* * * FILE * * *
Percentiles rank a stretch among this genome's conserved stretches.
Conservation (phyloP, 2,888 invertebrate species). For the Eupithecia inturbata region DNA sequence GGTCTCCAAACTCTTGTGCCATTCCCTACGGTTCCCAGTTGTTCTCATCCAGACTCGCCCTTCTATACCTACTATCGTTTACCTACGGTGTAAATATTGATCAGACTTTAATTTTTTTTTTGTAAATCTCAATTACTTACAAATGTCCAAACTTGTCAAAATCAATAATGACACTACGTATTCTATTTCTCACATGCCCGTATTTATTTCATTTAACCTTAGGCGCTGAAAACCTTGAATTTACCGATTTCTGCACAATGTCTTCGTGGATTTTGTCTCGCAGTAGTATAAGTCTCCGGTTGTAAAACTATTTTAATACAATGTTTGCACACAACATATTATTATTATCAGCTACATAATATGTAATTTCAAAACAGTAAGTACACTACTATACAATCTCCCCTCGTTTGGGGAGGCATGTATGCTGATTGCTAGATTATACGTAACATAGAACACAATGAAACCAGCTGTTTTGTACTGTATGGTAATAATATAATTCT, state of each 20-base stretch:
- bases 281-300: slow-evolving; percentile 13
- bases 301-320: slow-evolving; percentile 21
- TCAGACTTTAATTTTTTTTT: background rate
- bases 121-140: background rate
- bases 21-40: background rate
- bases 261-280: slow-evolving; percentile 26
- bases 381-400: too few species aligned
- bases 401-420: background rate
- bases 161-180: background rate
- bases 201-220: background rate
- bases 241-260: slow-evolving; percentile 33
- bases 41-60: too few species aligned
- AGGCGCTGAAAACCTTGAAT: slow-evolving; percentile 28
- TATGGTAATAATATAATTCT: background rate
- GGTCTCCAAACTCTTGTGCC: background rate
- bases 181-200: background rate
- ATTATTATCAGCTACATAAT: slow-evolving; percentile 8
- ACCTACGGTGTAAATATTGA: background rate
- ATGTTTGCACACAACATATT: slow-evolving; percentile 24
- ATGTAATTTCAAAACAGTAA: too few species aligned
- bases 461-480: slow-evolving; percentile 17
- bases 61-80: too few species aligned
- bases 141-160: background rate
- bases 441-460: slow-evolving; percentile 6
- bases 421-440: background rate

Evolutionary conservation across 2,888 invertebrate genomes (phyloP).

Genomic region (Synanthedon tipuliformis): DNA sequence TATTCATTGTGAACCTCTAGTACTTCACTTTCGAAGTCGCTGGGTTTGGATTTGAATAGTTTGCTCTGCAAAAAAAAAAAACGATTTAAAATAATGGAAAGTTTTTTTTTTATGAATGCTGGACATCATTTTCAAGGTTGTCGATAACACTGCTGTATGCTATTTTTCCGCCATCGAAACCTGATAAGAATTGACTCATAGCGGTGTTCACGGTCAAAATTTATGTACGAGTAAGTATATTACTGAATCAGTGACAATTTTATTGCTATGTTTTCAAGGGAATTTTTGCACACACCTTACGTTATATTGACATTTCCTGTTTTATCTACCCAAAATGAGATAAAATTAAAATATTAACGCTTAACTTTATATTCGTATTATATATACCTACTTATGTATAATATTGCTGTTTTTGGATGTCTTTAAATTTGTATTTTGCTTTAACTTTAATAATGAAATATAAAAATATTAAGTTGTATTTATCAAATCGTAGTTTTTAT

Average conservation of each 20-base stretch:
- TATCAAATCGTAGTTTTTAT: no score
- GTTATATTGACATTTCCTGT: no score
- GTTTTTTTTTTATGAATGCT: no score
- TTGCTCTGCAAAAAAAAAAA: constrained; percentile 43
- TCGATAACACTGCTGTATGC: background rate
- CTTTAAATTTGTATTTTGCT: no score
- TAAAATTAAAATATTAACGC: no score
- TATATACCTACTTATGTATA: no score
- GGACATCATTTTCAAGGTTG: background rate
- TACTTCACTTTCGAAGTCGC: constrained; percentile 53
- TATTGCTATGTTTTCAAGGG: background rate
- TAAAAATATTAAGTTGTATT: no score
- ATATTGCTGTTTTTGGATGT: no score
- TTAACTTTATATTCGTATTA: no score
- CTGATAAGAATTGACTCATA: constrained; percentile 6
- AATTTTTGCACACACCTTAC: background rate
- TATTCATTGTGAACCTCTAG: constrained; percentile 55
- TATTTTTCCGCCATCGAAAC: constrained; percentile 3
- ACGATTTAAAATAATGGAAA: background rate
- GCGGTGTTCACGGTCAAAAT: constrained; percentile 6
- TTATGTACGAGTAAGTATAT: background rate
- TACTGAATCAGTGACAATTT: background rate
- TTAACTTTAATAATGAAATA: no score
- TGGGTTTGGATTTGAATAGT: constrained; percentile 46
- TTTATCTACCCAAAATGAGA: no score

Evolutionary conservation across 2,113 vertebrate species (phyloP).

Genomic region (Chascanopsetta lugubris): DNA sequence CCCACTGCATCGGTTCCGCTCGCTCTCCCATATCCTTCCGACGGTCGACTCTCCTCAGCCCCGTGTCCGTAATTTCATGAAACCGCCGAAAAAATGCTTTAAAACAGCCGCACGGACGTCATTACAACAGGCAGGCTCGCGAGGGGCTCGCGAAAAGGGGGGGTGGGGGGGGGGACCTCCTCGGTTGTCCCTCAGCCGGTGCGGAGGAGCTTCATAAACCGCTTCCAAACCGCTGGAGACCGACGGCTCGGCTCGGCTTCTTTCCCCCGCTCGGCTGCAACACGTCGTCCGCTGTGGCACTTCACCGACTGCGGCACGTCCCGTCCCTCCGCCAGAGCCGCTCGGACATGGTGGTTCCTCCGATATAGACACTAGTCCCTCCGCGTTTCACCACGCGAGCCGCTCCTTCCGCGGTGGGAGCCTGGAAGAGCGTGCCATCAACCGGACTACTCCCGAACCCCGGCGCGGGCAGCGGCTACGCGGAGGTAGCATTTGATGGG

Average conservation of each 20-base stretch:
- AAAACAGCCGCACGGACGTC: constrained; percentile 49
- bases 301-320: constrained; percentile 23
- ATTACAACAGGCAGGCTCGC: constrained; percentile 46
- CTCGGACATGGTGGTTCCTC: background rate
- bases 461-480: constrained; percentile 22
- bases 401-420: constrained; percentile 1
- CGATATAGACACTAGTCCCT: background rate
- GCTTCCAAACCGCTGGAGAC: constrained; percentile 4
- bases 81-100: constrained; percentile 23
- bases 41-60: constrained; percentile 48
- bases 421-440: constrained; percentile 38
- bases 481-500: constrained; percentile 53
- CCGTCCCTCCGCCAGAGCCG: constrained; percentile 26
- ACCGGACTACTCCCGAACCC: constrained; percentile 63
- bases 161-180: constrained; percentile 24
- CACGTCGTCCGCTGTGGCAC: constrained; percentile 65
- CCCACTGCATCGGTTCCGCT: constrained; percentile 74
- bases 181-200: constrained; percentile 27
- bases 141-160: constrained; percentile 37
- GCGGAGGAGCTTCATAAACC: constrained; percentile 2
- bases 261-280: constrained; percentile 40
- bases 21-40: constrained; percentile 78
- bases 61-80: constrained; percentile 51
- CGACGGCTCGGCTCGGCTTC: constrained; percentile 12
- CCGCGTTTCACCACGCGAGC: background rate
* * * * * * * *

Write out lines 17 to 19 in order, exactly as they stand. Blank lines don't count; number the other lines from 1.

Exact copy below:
- GGTCTCCAAACTCTTGTGCC: background rate
- bases 181-200: background rate
- ATTATTATCAGCTACATAAT: slow-evolving; percentile 8